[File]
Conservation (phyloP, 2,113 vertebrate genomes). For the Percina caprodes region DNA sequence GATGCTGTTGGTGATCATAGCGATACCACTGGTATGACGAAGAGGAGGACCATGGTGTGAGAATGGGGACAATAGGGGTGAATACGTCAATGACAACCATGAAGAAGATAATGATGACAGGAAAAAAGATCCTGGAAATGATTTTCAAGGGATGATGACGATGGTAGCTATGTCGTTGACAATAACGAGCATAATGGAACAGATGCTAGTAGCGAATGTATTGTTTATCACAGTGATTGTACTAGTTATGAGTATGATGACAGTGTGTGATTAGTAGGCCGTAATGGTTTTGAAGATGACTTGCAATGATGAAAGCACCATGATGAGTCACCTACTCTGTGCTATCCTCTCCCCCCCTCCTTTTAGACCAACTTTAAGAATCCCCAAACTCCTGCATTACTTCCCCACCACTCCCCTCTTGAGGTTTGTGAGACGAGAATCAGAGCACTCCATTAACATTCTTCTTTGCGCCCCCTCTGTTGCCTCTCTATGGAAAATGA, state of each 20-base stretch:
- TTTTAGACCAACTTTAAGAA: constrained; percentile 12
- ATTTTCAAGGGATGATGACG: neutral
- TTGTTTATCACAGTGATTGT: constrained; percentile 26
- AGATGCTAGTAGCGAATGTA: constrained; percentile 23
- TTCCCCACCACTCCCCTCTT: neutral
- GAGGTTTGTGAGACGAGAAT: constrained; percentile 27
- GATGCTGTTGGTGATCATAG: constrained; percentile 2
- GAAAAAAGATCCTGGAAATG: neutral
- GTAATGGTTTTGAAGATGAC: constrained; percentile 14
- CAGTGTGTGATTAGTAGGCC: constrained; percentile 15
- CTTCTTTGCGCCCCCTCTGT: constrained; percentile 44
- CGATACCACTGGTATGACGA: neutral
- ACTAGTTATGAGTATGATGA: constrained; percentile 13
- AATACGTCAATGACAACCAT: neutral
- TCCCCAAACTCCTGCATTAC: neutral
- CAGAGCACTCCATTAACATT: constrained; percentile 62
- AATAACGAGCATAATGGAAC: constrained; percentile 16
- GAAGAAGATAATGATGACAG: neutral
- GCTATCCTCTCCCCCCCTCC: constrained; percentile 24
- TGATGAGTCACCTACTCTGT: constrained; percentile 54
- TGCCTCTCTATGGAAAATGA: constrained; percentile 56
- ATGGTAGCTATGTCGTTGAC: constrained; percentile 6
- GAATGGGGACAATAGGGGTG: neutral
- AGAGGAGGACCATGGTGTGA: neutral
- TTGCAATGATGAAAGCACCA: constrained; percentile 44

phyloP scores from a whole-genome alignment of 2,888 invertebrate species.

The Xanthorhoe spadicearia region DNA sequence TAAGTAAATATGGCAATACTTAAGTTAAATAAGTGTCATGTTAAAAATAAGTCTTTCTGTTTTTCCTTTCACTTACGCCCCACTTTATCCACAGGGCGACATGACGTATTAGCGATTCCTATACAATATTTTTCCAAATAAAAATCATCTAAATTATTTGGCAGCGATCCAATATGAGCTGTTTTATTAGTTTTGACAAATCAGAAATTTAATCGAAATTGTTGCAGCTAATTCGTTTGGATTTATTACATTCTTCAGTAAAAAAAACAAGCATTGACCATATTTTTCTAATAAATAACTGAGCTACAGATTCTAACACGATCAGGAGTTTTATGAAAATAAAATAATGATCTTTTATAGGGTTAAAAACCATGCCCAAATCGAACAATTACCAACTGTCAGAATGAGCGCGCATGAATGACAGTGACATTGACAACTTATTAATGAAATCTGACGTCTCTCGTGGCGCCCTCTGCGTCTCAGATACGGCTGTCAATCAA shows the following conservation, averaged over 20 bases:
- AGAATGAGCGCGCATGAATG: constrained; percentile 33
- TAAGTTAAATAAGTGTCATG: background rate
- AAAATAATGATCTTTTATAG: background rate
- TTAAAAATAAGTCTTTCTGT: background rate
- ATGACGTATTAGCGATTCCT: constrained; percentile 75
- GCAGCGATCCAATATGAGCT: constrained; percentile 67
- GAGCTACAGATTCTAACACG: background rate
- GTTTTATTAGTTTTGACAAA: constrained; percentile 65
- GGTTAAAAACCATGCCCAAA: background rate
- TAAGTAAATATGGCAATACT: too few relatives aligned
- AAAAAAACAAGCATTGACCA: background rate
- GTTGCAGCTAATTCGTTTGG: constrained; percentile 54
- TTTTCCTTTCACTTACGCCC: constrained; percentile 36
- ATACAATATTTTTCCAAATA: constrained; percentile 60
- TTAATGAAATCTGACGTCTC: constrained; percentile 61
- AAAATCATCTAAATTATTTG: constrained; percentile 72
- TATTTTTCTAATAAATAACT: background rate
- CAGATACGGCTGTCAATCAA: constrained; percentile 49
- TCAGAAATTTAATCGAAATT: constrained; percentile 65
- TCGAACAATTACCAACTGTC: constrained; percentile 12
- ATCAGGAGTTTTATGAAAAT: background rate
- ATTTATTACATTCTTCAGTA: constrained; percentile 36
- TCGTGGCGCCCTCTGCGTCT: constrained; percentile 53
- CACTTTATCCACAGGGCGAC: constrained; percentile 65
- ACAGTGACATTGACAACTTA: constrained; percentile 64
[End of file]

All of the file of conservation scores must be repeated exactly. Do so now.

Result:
Conservation (phyloP, 2,113 vertebrate genomes). For the Percina caprodes region DNA sequence GATGCTGTTGGTGATCATAGCGATACCACTGGTATGACGAAGAGGAGGACCATGGTGTGAGAATGGGGACAATAGGGGTGAATACGTCAATGACAACCATGAAGAAGATAATGATGACAGGAAAAAAGATCCTGGAAATGATTTTCAAGGGATGATGACGATGGTAGCTATGTCGTTGACAATAACGAGCATAATGGAACAGATGCTAGTAGCGAATGTATTGTTTATCACAGTGATTGTACTAGTTATGAGTATGATGACAGTGTGTGATTAGTAGGCCGTAATGGTTTTGAAGATGACTTGCAATGATGAAAGCACCATGATGAGTCACCTACTCTGTGCTATCCTCTCCCCCCCTCCTTTTAGACCAACTTTAAGAATCCCCAAACTCCTGCATTACTTCCCCACCACTCCCCTCTTGAGGTTTGTGAGACGAGAATCAGAGCACTCCATTAACATTCTTCTTTGCGCCCCCTCTGTTGCCTCTCTATGGAAAATGA, state of each 20-base stretch:
- TTTTAGACCAACTTTAAGAA: constrained; percentile 12
- ATTTTCAAGGGATGATGACG: neutral
- TTGTTTATCACAGTGATTGT: constrained; percentile 26
- AGATGCTAGTAGCGAATGTA: constrained; percentile 23
- TTCCCCACCACTCCCCTCTT: neutral
- GAGGTTTGTGAGACGAGAAT: constrained; percentile 27
- GATGCTGTTGGTGATCATAG: constrained; percentile 2
- GAAAAAAGATCCTGGAAATG: neutral
- GTAATGGTTTTGAAGATGAC: constrained; percentile 14
- CAGTGTGTGATTAGTAGGCC: constrained; percentile 15
- CTTCTTTGCGCCCCCTCTGT: constrained; percentile 44
- CGATACCACTGGTATGACGA: neutral
- ACTAGTTATGAGTATGATGA: constrained; percentile 13
- AATACGTCAATGACAACCAT: neutral
- TCCCCAAACTCCTGCATTAC: neutral
- CAGAGCACTCCATTAACATT: constrained; percentile 62
- AATAACGAGCATAATGGAAC: constrained; percentile 16
- GAAGAAGATAATGATGACAG: neutral
- GCTATCCTCTCCCCCCCTCC: constrained; percentile 24
- TGATGAGTCACCTACTCTGT: constrained; percentile 54
- TGCCTCTCTATGGAAAATGA: constrained; percentile 56
- ATGGTAGCTATGTCGTTGAC: constrained; percentile 6
- GAATGGGGACAATAGGGGTG: neutral
- AGAGGAGGACCATGGTGTGA: neutral
- TTGCAATGATGAAAGCACCA: constrained; percentile 44

phyloP scores from a whole-genome alignment of 2,888 invertebrate species.

The Xanthorhoe spadicearia region DNA sequence TAAGTAAATATGGCAATACTTAAGTTAAATAAGTGTCATGTTAAAAATAAGTCTTTCTGTTTTTCCTTTCACTTACGCCCCACTTTATCCACAGGGCGACATGACGTATTAGCGATTCCTATACAATATTTTTCCAAATAAAAATCATCTAAATTATTTGGCAGCGATCCAATATGAGCTGTTTTATTAGTTTTGACAAATCAGAAATTTAATCGAAATTGTTGCAGCTAATTCGTTTGGATTTATTACATTCTTCAGTAAAAAAAACAAGCATTGACCATATTTTTCTAATAAATAACTGAGCTACAGATTCTAACACGATCAGGAGTTTTATGAAAATAAAATAATGATCTTTTATAGGGTTAAAAACCATGCCCAAATCGAACAATTACCAACTGTCAGAATGAGCGCGCATGAATGACAGTGACATTGACAACTTATTAATGAAATCTGACGTCTCTCGTGGCGCCCTCTGCGTCTCAGATACGGCTGTCAATCAA shows the following conservation, averaged over 20 bases:
- AGAATGAGCGCGCATGAATG: constrained; percentile 33
- TAAGTTAAATAAGTGTCATG: background rate
- AAAATAATGATCTTTTATAG: background rate
- TTAAAAATAAGTCTTTCTGT: background rate
- ATGACGTATTAGCGATTCCT: constrained; percentile 75
- GCAGCGATCCAATATGAGCT: constrained; percentile 67
- GAGCTACAGATTCTAACACG: background rate
- GTTTTATTAGTTTTGACAAA: constrained; percentile 65
- GGTTAAAAACCATGCCCAAA: background rate
- TAAGTAAATATGGCAATACT: too few relatives aligned
- AAAAAAACAAGCATTGACCA: background rate
- GTTGCAGCTAATTCGTTTGG: constrained; percentile 54
- TTTTCCTTTCACTTACGCCC: constrained; percentile 36
- ATACAATATTTTTCCAAATA: constrained; percentile 60
- TTAATGAAATCTGACGTCTC: constrained; percentile 61
- AAAATCATCTAAATTATTTG: constrained; percentile 72
- TATTTTTCTAATAAATAACT: background rate
- CAGATACGGCTGTCAATCAA: constrained; percentile 49
- TCAGAAATTTAATCGAAATT: constrained; percentile 65
- TCGAACAATTACCAACTGTC: constrained; percentile 12
- ATCAGGAGTTTTATGAAAAT: background rate
- ATTTATTACATTCTTCAGTA: constrained; percentile 36
- TCGTGGCGCCCTCTGCGTCT: constrained; percentile 53
- CACTTTATCCACAGGGCGAC: constrained; percentile 65
- ACAGTGACATTGACAACTTA: constrained; percentile 64